Monday, November 15, 2010

What's The Occasion? The King's Feast in Belgium!

The King's Feast has been celebrated in Belgium every year on this date since 1866, when King Leopold II first decreed it. It falls on this date because it's the name day of St. Leopold; it's also the name day of Saint Albert the Great... Both saints are of great importance to the House of Saxe-Coburg-Gotha.

Photo Sharing and Video Hosting at PhotobucketEvents of this nature were once very common in Catholic monarchies, of which there are now only a few left. The King's Feast differs little from similar events such as the UK's Trooping the Colour in that it is also recognized as the King's Official Birthday; one large difference is that in Belgium the King and the Queen do not attend the King's Feast, as they should not be seen to celebrate themselves.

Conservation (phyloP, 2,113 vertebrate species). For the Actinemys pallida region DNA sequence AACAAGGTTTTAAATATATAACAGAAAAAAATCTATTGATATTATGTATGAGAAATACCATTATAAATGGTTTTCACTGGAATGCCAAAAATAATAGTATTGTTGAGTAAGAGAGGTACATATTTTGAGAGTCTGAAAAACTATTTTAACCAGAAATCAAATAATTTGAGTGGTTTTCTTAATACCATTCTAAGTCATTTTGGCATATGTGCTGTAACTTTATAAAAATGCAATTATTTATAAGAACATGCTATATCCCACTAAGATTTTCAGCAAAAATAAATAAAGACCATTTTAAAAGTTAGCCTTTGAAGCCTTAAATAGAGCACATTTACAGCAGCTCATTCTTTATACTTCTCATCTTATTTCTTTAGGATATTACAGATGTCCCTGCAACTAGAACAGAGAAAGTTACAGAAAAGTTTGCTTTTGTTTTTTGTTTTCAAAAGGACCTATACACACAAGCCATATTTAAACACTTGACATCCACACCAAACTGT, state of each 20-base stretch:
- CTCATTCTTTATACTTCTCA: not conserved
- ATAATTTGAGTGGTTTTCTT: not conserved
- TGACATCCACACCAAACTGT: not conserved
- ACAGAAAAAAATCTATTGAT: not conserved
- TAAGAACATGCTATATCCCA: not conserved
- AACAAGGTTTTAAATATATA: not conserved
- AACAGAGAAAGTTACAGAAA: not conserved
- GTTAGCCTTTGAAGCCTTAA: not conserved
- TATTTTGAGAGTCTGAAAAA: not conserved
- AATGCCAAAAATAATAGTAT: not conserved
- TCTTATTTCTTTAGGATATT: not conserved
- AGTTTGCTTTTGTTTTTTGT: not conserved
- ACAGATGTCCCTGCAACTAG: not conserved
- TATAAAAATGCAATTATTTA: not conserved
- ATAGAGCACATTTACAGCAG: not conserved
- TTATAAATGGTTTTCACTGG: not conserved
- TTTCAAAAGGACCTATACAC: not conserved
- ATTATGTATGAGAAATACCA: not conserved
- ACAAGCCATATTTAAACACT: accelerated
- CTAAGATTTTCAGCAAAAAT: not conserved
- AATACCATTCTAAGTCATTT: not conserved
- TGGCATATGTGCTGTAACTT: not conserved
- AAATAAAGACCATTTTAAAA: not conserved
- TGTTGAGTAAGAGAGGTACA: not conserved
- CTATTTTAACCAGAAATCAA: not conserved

While most businesses in the country do not close on this date, government departments do.

The event typically consists of a morning church service at SS Michael & Gudula's Cathedral in Brussels, at which a Te Deum is sung; in the afternoon members of the Royal Family appear in the Belgian Senate alongside members of the government and various dignitaries for a ceremony, at the end of which is sung the Brabançonne.

In addition to honouring the King, the day honours the liberation of Belgium from Dutch rule beginning with the Opera Riot in August 1830, when the nation and its monarchy were established. The current King of the Belgians is Albert II (shown).
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